Fungi grows on the forest floor in Gunung Leuser National Park. Image by Rhett A. Butler/Mongabay.

Call for recognition

Muhammad Nasir, the chief of the Paloh mukim in Pidie, said residents of his mukim were keen to have their proposal for customary forests approved by the ministry.

He questioned why this hasn’t happened yet, pointing to Indigenous communities in other regions that have had their customary forest rights recognized.

“We’ve been managing and protecting forests from generation to generation,” Nasir said as quoted by Indonesian daily Kompas. “But we need legal certainty so that [our] forests are not taken over by other parties.”

Forests stewarded by Indigenous communities have repeatedly been shown to be healthier and better protected than those that aren’t. Mukims in Aceh already practice robust customary laws to manage their forests, such as a ban on clearing forests within 200 meters (660 feet) of water sources and 100 m (330 ft) from riverbanks.

These laws also prohibit the cutting down of specific trees as well as large trees that host beehives or whose wood can be made into boats or barges.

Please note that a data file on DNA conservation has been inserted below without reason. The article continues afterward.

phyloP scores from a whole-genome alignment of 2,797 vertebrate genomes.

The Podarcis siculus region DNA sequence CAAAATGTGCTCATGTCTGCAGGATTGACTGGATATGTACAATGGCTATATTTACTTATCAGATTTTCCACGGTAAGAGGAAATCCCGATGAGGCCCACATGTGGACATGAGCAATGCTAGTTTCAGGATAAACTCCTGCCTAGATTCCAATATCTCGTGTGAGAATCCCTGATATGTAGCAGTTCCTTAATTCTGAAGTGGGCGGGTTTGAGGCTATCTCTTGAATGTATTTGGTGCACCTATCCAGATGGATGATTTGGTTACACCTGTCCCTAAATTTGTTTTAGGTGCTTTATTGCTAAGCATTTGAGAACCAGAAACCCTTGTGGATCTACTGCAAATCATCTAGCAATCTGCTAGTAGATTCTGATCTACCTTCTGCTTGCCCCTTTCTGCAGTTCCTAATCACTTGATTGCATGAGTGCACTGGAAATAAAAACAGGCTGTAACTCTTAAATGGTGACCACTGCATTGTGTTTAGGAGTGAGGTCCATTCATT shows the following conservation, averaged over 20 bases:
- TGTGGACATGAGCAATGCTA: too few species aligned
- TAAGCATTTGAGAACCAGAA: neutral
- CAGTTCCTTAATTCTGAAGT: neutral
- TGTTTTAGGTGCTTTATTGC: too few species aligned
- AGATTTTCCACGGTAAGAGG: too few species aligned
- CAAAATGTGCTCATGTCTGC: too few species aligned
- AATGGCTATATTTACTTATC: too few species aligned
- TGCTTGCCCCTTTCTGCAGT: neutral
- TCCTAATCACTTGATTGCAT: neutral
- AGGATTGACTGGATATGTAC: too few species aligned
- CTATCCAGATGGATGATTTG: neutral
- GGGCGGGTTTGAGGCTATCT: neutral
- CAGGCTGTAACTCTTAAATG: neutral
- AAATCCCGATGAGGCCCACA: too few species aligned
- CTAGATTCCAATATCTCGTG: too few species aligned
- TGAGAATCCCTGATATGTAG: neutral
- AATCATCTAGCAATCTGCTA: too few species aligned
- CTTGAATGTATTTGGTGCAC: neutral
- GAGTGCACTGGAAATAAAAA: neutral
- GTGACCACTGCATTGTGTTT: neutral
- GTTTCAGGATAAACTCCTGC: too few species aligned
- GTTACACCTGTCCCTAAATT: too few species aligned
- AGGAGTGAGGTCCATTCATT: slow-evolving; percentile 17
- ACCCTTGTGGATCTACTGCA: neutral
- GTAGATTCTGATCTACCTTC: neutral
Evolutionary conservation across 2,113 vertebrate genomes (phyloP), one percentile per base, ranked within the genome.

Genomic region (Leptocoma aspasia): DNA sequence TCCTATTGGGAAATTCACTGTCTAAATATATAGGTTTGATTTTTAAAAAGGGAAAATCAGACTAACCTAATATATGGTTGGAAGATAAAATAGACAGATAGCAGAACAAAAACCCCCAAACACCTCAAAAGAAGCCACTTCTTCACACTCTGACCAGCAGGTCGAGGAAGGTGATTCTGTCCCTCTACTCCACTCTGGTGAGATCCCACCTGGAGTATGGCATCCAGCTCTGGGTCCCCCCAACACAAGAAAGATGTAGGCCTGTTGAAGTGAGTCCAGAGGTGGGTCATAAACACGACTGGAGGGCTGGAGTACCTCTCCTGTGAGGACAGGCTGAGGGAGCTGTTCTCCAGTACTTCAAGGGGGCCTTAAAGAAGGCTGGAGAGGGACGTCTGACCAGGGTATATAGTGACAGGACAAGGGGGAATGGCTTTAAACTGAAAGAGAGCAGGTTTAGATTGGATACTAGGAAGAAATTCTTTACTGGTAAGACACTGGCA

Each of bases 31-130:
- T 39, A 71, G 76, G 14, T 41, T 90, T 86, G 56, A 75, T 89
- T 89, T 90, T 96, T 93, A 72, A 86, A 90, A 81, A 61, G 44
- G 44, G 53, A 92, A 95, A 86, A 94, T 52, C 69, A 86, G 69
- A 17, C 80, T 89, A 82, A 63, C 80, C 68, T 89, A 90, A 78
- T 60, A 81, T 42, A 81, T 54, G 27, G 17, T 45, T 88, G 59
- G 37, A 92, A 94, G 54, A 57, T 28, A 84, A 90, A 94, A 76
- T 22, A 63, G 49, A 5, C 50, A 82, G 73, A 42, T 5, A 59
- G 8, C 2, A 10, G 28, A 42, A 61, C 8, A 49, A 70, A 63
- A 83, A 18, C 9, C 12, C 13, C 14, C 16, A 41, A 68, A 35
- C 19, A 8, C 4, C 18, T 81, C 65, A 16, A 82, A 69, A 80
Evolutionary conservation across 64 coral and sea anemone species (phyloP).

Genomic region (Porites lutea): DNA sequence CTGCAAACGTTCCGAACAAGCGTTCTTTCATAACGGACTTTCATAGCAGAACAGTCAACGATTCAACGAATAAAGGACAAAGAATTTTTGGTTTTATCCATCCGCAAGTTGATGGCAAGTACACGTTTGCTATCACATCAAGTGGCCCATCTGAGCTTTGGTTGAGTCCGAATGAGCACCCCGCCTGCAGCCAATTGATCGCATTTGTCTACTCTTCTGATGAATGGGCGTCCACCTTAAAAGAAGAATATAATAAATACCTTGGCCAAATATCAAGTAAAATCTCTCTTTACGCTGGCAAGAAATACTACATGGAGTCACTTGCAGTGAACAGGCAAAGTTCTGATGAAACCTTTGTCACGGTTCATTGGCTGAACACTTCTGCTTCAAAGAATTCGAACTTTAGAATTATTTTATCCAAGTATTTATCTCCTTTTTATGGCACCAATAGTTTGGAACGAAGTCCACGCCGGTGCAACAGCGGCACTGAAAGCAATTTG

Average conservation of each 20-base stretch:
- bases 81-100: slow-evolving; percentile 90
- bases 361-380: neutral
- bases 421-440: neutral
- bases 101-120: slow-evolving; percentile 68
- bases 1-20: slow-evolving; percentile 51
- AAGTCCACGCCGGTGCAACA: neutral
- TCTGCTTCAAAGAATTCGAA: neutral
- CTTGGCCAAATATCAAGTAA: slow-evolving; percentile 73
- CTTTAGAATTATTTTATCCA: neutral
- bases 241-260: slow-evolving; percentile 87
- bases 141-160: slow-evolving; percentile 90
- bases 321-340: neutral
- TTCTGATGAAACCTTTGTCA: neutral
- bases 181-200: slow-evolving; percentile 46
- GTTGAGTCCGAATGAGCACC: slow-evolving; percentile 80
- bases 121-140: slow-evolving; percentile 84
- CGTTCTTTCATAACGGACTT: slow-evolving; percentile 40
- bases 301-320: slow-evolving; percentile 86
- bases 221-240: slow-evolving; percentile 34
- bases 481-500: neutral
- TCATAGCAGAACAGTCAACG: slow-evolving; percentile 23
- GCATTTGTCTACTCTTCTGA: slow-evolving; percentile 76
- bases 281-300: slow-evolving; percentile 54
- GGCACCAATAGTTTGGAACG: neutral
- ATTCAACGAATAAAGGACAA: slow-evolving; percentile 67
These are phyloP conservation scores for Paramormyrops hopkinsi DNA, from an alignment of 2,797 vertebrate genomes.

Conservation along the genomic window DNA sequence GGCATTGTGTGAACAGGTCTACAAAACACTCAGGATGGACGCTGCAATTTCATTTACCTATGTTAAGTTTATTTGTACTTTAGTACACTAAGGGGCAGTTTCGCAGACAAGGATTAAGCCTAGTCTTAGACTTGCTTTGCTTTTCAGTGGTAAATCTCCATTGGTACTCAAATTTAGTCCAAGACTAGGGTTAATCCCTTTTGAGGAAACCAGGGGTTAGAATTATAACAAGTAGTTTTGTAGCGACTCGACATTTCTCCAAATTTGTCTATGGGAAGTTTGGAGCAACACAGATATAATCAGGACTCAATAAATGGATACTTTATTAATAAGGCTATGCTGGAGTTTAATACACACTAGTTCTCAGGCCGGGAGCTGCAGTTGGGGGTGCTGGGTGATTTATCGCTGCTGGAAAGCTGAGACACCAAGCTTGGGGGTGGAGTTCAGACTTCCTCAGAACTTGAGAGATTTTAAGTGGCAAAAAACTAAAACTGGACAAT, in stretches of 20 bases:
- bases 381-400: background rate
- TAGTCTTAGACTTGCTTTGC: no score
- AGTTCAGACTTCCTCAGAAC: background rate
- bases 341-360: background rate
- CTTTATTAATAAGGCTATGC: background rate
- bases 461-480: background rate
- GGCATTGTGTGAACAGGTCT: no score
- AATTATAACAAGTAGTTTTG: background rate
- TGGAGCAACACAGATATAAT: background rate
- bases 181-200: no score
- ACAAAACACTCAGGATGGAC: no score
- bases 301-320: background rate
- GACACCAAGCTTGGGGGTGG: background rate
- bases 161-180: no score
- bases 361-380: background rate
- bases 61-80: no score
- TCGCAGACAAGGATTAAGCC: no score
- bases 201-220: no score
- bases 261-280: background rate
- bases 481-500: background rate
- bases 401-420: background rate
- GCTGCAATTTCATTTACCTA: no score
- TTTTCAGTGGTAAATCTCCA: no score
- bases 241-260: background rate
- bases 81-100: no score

Besides contributing to forest protection, the recognition of customary forests in Aceh would also contribute to President Joko Widodo’s social forestry program. Under the program, the Widodo administration aims to reallocate 12.7 million hectares (31.4 million acres) of state forest to local communities and given them the legal standing to manage their forests.

This equals about 7% of the total land area of Indonesia, which makes it one of the largest social and environmental experiments in recent history.

As of the end of May, the forestry ministry had granted recognition of 152,000 hectares (375,600 acres) of customary forests to 108 Indigenous communities in 36 districts and cities.

Nasir said that without legal protection, he’s worried that his Indigenous community members will lose their forests and subsequently their livelihoods.

“Even now, the forests have started to be degraded [by] illegal mining and encroachment,” he said. “We can’t stop them because we don’t have the authority, even though, historically speaking, these are customary forests bequeathed us by our ancestors.”


Banner image: Group of Indigenous People from the Mukim of Lueng Bata in Aceh, Indonesia. Image courtesy of Uploaded a work by Christiaan Snouck Hurgronje/Wikimedia Commons.